from The American Heritage® Dictionary of the English Language, 4th Edition
- n. An Old World lark (Alauda arvensis) having brownish plumage and noted for its singing while in flight.
- intransitive v. To play actively and boisterously; frolic.
from Wiktionary, Creative Commons Attribution/Share-Alike License
- n. A small brown passerine bird, Alauda arvensis, that sings as it flies high into the air.
- v. To jump about joyfully, frolic; to play around, play tricks.
from the GNU version of the Collaborative International Dictionary of English
- n. A lark that mounts and sings as it files, especially the common species (Alauda arvensis) found in Europe and in some parts of Asia, and celebrated for its melodious song; -- called also sky laverock. See under lark.
from The Century Dictionary and Cyclopedia
- n. The common lark of Europe, Alauda arvensis: so called because it mounts toward the sky and sings as it flies. Also called sky-laverock, rising-lark, field-lark, short-heeled lark, etc. The name extends to some other true larks, and also to a few of the pipits.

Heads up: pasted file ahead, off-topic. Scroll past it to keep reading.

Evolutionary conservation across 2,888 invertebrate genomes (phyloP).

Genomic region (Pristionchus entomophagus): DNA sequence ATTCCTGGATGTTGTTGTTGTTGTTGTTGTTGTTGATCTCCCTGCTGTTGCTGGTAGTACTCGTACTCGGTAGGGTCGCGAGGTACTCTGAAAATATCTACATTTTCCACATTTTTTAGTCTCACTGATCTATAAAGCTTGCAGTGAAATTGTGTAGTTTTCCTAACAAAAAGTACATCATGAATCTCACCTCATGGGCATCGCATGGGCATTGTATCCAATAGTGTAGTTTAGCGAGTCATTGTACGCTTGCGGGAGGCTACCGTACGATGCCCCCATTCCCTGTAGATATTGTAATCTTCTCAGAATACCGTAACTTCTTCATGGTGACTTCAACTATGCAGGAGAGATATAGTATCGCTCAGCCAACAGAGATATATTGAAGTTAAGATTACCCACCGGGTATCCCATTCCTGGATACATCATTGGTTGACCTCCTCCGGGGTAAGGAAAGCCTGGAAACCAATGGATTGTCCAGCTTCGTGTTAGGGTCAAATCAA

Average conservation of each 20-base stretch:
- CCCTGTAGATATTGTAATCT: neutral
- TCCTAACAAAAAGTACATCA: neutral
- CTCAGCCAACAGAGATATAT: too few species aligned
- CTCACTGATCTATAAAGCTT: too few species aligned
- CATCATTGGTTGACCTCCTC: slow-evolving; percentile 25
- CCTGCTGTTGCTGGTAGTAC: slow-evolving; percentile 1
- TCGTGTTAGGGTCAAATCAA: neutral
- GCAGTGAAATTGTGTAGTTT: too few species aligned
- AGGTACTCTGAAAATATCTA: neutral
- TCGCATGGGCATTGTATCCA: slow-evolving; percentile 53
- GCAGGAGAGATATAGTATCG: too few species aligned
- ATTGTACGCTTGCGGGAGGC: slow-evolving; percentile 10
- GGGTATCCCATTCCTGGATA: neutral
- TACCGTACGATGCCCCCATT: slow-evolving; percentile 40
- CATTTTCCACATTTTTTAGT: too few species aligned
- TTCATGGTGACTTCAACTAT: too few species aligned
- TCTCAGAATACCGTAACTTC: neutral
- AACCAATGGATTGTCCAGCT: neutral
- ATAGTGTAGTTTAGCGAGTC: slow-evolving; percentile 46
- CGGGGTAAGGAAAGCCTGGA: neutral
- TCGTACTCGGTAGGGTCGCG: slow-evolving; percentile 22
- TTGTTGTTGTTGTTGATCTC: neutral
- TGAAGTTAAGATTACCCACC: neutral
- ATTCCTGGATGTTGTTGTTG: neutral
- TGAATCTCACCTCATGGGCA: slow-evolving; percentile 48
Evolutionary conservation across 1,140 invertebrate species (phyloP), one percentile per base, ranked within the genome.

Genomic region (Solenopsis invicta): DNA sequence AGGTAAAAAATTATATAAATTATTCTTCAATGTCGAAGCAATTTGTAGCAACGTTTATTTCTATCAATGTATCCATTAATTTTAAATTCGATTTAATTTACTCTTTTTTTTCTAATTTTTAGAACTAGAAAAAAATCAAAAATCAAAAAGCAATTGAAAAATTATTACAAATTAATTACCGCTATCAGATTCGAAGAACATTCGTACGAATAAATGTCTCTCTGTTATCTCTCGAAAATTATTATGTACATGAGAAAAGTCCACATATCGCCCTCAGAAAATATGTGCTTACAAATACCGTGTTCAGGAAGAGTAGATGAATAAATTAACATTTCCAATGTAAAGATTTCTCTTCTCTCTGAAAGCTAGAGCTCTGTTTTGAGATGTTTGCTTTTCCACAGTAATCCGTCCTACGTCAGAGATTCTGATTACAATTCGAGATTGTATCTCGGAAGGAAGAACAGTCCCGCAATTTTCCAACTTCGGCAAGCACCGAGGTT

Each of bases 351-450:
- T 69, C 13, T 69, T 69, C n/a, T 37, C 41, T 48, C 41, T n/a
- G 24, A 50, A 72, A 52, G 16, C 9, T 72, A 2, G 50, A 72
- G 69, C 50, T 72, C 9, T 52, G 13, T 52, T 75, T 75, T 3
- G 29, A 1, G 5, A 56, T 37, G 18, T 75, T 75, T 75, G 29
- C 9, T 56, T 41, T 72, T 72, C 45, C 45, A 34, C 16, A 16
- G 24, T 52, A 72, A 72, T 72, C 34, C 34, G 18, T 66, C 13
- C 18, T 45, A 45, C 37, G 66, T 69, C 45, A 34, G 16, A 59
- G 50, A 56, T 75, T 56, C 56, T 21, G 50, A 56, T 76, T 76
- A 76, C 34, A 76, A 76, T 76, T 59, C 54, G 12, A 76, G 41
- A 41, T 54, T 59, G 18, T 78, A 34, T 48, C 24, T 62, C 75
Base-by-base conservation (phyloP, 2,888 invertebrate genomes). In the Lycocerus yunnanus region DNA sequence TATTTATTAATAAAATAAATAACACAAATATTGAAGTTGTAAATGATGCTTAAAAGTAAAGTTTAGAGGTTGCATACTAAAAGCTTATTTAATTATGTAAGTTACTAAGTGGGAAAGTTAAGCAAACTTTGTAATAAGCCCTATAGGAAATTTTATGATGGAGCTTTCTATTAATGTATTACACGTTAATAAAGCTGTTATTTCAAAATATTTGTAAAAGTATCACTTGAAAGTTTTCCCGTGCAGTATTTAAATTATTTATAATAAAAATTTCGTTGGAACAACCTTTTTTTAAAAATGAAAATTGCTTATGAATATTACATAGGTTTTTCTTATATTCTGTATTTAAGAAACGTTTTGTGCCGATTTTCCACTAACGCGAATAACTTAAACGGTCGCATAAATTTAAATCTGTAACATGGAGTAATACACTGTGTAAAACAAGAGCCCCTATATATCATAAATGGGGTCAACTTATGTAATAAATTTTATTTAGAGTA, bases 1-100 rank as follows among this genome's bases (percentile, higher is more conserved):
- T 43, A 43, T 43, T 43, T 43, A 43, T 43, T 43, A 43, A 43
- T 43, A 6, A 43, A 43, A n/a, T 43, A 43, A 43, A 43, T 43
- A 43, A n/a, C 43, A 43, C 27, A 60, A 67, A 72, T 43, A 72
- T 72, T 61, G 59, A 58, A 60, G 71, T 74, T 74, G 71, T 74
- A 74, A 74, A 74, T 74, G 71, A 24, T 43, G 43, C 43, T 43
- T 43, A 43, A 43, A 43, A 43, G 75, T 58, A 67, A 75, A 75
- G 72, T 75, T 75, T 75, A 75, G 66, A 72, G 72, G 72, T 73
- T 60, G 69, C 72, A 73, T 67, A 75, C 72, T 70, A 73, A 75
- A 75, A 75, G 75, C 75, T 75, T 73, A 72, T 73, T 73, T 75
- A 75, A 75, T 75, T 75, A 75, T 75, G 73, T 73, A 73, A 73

- To engage in boisterous fun or frolic.
from WordNet 3.0 Copyright 2006 by Princeton University. All rights reserved.
- v. play boisterously
- n. brown-speckled European lark noted for singing while hovering at a great height
If It isn't a ticket that includes Hillary, I will vote for McCain skylark
All country people know that the skylark is a very shy bird; that its abode is the open fields; that it settles on the ground only; that it seeks safety in the wideness of space; that it avoids enclosures, and is never seen in gardens.
In some ways the skylark is the sweetest singer we have; only certain of the thrushes rival it, but though the songs of the latter have perhaps even more melody, they are far from being as uninterrupted and well sustained, being rather a succession of broken bursts of music.
Shelley called skylark a blithe spirit because of its happy song.
BLITHE X CHEERLESS Meaning: Gay, joyous Usage: Shelley called skylark a blithe spirit because of its happy song.
He proposed simple solutions such as skylark breeding plots, which farmers are already beginning to take up.
Bride: Though the skylark neither soars nor singsof a joy whose race is just beginning, I thee wed.
Only a few other North American sparrows have ever been observed to "skylark".
Somewhere overhead a skylark, the first I've heard this year, is singing.
The skylark finds its way into our art and into our music.